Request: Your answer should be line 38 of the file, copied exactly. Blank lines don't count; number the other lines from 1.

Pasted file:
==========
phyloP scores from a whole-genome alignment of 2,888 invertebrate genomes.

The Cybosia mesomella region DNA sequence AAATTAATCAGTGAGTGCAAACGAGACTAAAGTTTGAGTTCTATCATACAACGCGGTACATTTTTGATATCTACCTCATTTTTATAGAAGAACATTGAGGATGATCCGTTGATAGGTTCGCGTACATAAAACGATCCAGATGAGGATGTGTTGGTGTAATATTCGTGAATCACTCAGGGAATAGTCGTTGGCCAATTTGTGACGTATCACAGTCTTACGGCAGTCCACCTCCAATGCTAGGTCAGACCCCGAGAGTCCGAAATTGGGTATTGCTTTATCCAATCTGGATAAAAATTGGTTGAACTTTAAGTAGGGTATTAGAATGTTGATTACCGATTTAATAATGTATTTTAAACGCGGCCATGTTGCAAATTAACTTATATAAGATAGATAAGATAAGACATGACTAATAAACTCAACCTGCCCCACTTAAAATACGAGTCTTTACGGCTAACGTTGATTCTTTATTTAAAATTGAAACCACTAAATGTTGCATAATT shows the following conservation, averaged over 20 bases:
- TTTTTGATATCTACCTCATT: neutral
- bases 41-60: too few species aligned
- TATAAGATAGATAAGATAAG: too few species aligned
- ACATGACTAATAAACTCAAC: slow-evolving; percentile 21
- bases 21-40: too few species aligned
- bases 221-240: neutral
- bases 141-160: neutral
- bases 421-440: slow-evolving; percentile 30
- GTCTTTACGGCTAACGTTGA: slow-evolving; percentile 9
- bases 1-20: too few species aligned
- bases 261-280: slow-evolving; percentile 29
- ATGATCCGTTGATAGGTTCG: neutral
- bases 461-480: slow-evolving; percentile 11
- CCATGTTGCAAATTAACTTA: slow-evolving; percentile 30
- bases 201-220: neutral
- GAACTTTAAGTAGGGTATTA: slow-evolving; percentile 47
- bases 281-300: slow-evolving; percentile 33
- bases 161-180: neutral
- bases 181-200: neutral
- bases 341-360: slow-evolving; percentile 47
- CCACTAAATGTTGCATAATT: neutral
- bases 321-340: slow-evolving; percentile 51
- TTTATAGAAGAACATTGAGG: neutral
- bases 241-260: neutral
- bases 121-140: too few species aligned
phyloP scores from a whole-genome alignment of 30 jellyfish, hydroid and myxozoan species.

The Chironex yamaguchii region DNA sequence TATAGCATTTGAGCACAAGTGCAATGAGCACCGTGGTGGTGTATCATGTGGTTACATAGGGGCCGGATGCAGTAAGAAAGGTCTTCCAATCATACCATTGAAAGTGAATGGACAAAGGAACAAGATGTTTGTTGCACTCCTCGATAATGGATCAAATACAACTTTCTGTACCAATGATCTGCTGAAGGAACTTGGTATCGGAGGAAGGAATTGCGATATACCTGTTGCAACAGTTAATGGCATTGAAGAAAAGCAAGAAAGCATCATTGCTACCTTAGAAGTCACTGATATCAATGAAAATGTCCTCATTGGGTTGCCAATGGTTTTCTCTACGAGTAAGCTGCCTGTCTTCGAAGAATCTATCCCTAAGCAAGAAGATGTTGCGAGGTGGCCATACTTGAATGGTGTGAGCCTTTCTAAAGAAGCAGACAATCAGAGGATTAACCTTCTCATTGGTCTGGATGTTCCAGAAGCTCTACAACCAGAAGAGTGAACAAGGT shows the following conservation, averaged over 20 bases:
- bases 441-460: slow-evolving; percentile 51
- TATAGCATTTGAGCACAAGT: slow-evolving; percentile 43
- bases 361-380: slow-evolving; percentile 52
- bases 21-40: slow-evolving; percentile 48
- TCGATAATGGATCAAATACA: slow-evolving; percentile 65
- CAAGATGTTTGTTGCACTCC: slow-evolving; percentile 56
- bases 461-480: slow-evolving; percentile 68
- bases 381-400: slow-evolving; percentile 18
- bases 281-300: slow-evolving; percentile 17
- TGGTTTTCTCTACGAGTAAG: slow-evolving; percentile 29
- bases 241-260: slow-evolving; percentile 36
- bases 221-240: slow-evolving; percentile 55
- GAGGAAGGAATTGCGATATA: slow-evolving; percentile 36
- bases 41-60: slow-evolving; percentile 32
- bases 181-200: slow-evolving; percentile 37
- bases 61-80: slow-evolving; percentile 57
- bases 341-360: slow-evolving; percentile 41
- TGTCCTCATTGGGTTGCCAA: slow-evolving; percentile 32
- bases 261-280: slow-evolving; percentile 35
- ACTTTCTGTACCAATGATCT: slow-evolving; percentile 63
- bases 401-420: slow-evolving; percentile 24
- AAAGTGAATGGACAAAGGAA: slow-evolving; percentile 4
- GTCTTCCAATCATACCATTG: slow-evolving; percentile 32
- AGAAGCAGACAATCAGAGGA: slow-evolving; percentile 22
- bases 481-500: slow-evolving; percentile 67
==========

- bases 281-300: slow-evolving; percentile 17